Social Networking in the Basement
Today, just about everybody is into social networking online through MySpace or Facebook, but there is an ever growing group of people who prefer to do their social networking in the comfort of their own basements. I know that you have seen television shows about guys building man caves in an unused room in the corner of the basement, but what about those who dedicate the entire space below their homes to a single hobby, one that involves social interaction and networking? I am talking about Model Railroad Operations, and there are a lot more people doing this than you might imagine.
What is it?
Model Railroad Operations is a lot more than just a bunch of overgrown kids playing with toy trains in the basement. In fact, many of my friends would be appalled that I even likened it to that. Operating a model railroad involves much more than setting up a train on a 4×8 piece of plywood and watching it run around in circles. There is a lot of planning, research, paperwork, construction, maintenance, and even social networking involved to make the dream come true. Is it worth it? I personally know several hundred people who would say yes without even thinking.
Building a model railroad that is designed to keep a dozen or more operators occupied for a three or four hour period is the goal, and model railroaders across the country have stepped up to the challenge. Planning a railroad to meet this challenge includes much more than “where do I put the bench-work” and “how many trains will I be able to run”. Creature comforts such as proximity to the short hood (railroad speak for restroom), places to take a break, heating and cooling, and of course space for operators to occupy when on duty are important aspects of the design.
Add to this that most operators appreciate realism in the game, so researching how the prototype railroad built yards and industrial areas, how they operated their trains, and what types of trains were common becomes important. Turning this research data into a workable plan on a miniature version of the prototype takes months and even years to perfect, and many never stop making changes. However, this can be where the first part of the social networking helps a new railroad owner. It is important to remember that someone, somewhere, has likely already done what you are doing. Finding that person and extrapolating the data can be an interesting and rewarding task.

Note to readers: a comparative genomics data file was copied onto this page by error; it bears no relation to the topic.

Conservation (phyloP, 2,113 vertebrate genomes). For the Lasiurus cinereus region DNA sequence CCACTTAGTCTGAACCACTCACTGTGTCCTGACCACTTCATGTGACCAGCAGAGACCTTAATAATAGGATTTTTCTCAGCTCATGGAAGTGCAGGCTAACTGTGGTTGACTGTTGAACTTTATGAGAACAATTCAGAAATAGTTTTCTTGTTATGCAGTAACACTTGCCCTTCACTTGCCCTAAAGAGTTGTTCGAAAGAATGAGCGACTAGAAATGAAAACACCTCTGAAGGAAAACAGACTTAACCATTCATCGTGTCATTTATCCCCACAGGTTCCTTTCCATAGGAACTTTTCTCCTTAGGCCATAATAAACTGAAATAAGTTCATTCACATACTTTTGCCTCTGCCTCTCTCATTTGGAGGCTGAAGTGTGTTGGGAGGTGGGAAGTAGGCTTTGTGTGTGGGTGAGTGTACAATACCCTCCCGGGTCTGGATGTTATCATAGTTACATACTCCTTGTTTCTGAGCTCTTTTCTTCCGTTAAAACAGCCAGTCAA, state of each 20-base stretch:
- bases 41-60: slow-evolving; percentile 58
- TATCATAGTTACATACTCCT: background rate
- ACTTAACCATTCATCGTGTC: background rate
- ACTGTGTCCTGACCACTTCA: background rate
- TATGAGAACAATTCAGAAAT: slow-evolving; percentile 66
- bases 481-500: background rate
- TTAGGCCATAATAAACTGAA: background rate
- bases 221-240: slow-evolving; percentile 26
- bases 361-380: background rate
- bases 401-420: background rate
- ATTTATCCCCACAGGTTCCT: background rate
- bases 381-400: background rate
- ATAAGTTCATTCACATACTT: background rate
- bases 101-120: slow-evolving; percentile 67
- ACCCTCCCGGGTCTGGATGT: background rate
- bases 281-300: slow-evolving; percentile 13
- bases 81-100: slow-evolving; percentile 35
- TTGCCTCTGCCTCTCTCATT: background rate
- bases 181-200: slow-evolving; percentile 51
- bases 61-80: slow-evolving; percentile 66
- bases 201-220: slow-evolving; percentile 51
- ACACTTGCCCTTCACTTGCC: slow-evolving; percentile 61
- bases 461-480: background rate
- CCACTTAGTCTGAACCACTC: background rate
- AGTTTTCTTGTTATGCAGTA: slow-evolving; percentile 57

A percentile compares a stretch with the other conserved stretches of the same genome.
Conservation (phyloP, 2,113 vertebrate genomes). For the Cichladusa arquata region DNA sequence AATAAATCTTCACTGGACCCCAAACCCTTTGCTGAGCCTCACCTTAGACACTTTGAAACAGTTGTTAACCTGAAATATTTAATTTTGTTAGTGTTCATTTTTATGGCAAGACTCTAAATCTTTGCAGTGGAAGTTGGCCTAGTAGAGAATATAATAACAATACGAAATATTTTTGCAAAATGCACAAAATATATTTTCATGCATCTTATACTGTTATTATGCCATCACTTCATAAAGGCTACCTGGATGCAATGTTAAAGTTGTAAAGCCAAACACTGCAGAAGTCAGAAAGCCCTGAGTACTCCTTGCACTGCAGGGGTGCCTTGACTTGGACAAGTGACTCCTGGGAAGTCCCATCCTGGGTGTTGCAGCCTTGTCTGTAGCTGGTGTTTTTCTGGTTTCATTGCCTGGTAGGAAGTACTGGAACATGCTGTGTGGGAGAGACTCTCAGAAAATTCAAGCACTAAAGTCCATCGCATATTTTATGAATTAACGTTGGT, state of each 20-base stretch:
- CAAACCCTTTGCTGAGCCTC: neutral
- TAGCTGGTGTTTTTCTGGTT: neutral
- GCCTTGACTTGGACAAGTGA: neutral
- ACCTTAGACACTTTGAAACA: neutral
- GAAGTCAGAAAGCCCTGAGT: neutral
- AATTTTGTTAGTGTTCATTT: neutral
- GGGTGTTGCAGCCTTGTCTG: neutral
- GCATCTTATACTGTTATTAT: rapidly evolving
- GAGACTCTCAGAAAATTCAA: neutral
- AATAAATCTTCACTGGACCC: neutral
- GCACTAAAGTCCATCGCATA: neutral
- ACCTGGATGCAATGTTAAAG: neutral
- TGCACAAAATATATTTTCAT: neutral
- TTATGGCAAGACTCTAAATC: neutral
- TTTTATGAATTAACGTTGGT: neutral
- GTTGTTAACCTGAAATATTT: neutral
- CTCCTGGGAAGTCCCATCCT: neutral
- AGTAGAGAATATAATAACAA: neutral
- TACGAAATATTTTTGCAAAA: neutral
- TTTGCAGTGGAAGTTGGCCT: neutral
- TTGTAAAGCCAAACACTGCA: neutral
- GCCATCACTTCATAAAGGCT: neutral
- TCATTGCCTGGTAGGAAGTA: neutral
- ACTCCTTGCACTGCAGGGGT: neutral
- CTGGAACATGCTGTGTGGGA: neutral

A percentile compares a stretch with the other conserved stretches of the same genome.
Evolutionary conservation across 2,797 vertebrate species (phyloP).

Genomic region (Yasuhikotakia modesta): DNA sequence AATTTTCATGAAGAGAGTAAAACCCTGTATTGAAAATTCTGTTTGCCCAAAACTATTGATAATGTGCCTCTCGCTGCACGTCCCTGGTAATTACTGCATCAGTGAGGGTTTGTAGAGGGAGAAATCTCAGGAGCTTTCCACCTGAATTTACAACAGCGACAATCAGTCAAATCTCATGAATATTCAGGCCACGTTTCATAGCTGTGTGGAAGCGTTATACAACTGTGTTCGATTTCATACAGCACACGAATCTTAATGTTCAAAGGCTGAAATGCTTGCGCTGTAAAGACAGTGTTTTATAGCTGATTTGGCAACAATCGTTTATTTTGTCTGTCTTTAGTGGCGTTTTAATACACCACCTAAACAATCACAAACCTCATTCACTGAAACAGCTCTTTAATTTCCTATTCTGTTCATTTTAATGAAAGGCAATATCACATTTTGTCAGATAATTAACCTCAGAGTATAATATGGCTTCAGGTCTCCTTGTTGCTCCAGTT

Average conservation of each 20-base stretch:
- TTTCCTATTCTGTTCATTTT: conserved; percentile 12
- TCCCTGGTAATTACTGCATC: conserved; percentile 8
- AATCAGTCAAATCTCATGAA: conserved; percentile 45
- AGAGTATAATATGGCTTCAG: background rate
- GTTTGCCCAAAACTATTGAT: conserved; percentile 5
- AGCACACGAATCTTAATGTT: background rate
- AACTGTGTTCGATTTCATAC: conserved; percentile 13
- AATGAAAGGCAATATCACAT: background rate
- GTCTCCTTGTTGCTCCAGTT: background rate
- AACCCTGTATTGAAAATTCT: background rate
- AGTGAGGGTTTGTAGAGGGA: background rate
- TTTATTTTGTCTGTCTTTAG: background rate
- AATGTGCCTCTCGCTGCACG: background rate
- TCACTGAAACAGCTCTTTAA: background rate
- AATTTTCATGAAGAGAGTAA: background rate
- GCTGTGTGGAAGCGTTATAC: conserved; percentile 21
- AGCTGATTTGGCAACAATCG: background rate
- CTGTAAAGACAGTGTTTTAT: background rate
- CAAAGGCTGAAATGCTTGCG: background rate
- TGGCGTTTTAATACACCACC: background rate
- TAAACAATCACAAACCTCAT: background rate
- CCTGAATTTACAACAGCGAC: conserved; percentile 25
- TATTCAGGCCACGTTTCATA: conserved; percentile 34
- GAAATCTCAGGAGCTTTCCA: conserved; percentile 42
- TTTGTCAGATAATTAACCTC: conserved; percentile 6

Actually building the railroad, making it operate, maintaining it, and finding people willing to come down and bring the railroad to life is the biggest challenge of all. Too often, the first parts of this are done behind the scenes before anyone else gets a chance to take a look. However, collaboration on design, construction, and maintenance brings a whole new dimension of social networking to model railroading. Everyone involved can share ideas, learn new things, and swap stories. Collaborating on a model railroad is nothing new of course, clubs have done this for many years, but round-robin groups building railroads in individuals basements leads to more operating railroads and more social networking.
Finding people to run the railroad is a challenge that usually results in new friendships, new opportunities, and some times even another railroad to operate. I have been active in the RiverRail Operations Group in the La Crosse, WI and surrounding area for 10 years now. I have strayed from the area a few times, but the fellowship and camaraderie that is common during an operating session always brings me back.
An operating session can, and should, be more than just grabbing a throttle and moving your train from point A to point B. You might learn some new ideas for switching a difficult industry or hear about a new model that will work perfectly on your railroad. If you are lucky, you will get a chance to sit and enjoy a meal with the rest of the crew (a key feature at RiverRail sessions). Bottom line here is that if you just want to run trains, you are going to miss out on a lot of the social aspect of operations.
So what does all of this researching, building, networking, and of course money bring you in the end? Well, hopefully it results in a place to share your love of model railroading with others. One thing to remember is that no matter what stage in the game you are in today, social networking can and will enhance your enjoyment as well as build your knowledge of the hobby.
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